Officials: Place trash cans at curbs, not on sidewalks
Aaron Edgell is forced to take his motorized wheelchair into the street to get around trash cans improperly placed on a sidewalk in Phoenix. (Source: CBS 5 News)
Trash cans at curb: proper placement. (CBS 5 News)
Trash cans on sidewalk: improper placement. (CBS 5 News)
Every week, most of us roll our trash cans out for garbage collection.
But, depending on where you put them, you could be breaking the law and putting lives in danger.
"This is how I get around," said Aaron Edgell about his motorized wheelchair.
The 44-year-old Phoenix man has Muscular dystrophy.
He relies on his wheelchair and unobstructed sidewalks for transportation.
But, more often than not, he's disappointed.
"You often find garbage cans in the middle of sidewalks and they're impassable at that point," Edgell explained.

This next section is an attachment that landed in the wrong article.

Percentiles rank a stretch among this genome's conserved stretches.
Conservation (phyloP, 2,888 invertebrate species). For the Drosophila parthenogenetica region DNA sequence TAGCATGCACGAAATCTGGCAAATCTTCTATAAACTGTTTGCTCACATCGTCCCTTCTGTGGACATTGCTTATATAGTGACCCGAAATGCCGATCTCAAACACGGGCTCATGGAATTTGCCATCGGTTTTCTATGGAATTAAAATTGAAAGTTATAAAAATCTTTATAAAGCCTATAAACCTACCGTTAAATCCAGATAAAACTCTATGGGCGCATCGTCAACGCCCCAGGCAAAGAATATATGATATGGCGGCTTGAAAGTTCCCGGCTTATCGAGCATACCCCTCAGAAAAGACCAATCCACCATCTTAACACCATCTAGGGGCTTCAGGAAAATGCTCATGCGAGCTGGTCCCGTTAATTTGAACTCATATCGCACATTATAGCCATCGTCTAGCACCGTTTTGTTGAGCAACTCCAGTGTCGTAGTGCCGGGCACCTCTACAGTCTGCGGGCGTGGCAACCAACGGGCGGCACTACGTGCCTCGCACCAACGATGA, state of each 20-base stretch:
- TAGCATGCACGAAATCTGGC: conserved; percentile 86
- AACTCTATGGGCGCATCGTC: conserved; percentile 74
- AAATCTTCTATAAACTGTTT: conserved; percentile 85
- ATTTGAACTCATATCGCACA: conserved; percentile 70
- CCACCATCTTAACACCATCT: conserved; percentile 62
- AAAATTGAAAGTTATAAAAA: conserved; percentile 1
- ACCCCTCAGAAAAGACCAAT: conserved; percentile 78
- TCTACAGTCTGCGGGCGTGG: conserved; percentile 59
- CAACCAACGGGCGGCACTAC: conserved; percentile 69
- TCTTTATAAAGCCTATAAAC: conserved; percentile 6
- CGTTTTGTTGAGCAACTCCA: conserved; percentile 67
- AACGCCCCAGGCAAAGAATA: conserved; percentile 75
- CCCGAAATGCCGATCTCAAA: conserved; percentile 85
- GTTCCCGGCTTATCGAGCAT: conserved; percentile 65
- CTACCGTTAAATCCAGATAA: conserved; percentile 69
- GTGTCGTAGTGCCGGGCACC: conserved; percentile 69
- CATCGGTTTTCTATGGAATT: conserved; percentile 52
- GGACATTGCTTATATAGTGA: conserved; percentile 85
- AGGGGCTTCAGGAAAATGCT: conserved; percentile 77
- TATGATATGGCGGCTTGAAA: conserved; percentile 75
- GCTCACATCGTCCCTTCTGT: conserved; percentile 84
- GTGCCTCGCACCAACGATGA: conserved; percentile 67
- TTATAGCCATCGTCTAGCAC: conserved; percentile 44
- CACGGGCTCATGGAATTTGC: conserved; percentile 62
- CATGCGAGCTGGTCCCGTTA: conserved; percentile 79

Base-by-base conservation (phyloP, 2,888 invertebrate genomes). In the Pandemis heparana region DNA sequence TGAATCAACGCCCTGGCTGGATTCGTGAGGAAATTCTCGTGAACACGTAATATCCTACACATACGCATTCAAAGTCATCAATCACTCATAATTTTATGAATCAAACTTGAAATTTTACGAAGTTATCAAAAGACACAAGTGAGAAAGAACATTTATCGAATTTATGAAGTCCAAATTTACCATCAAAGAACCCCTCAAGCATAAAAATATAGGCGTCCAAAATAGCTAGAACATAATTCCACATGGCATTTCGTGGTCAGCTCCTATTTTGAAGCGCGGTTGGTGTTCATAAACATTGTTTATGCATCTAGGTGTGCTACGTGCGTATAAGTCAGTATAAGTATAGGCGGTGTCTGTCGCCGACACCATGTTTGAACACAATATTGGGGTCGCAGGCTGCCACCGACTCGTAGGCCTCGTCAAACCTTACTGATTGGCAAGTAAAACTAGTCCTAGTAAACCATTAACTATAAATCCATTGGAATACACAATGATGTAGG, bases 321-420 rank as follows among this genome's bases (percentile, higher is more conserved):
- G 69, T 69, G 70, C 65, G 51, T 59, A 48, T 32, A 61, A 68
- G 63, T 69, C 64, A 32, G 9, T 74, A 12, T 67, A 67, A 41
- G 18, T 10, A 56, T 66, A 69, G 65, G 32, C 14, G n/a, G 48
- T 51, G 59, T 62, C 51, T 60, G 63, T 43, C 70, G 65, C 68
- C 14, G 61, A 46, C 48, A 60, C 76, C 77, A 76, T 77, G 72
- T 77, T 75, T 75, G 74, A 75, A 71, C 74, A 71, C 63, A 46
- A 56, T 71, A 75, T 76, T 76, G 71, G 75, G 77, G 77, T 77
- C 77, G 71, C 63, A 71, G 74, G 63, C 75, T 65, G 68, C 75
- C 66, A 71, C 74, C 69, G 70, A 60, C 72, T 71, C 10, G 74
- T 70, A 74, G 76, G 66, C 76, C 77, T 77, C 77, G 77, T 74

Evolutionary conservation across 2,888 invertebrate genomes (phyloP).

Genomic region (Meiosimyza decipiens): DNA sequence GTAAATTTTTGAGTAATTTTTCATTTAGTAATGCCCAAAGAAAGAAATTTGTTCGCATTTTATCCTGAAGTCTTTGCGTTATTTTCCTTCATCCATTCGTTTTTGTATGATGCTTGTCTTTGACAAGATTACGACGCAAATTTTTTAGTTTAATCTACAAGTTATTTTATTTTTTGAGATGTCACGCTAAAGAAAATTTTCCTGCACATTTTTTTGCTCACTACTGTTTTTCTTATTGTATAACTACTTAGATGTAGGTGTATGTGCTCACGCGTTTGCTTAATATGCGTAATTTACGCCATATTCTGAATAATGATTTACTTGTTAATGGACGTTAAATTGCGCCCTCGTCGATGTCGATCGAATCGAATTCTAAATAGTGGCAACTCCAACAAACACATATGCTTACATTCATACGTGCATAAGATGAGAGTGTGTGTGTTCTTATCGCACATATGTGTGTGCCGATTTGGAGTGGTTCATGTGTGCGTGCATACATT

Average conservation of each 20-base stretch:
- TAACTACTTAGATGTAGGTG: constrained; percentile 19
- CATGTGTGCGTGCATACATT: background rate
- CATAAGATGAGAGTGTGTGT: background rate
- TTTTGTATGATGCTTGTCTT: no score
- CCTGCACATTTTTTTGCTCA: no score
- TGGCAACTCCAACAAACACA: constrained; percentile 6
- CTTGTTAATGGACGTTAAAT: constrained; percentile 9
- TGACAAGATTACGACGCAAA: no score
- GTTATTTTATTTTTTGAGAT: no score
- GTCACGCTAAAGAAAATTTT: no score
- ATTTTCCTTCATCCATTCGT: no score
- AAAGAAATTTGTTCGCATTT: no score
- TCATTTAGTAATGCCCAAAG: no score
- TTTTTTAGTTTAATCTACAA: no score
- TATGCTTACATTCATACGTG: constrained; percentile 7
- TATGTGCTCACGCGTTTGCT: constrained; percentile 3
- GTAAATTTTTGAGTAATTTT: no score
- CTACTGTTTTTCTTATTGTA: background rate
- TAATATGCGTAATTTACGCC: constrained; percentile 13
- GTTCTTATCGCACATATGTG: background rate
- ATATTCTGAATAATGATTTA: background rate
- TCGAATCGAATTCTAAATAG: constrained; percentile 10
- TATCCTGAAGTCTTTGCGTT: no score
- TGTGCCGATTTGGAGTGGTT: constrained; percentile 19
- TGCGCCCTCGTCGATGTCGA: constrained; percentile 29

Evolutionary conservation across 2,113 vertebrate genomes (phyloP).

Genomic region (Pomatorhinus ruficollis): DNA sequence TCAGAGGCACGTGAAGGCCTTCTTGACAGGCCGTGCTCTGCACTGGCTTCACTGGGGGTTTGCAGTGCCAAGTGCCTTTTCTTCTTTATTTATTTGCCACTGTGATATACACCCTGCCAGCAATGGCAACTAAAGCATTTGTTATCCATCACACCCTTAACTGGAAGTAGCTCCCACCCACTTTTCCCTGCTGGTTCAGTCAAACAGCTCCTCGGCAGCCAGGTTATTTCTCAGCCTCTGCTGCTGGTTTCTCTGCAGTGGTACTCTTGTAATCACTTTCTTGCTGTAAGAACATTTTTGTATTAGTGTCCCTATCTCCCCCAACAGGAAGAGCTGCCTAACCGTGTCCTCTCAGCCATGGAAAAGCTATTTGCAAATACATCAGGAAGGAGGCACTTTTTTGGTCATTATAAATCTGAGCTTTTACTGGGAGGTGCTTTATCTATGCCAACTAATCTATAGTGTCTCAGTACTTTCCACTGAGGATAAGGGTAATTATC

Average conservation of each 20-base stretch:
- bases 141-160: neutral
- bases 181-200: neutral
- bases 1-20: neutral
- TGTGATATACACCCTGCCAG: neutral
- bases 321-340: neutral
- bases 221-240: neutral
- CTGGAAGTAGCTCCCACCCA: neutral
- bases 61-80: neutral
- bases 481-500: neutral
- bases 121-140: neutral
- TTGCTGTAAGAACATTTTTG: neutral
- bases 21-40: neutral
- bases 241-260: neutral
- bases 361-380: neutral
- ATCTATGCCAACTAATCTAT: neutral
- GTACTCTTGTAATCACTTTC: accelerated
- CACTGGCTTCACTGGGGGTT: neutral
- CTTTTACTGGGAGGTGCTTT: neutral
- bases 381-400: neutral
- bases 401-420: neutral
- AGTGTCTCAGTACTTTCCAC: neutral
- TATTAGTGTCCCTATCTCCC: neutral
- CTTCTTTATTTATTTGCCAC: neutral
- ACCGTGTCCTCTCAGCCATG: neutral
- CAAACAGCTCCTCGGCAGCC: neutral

Blocked sidewalks force Edgell to roll his wheelchair onto the side of a street, or risk getting stuck in dirt or rocks.
"It's scary," he said. "You take your life in your hands every time you do it."
And, it's a decision Edgell shouldn't have to make.
No matter where in the city you live, curbside collection means just that.
Trash cans belong at the curb, not on a sidewalk.
"Technically, they're breaking our city ordinance when they place containers on a place that is not allowable - which again is in the street or in the sidewalk," said Felipe Moreno, deputy public works director for the city of Phoenix. "Put the container at the edge of the curb, away from vehicular traffic."
Moreno admits both residents and trash collectors make mistakes.
Edgell's friend took video of sanitation workers returning trash cans to a sidewalk on 36th Street near Osborn.
But this is something you will see across the city.
"When a driver makes a mistake, we work to help them understand and retrain them and educate them - just like we would a resident," Moreno explained.
He encouraged people to call the Public Works' customer service line at 602-262-7251, to report improper placement of trash cans by residents or sanitation workers.
Moreno said, while the city has yet to fine a resident for this type of infraction, repeat offenders could face fines ranging from $150 to $1,000.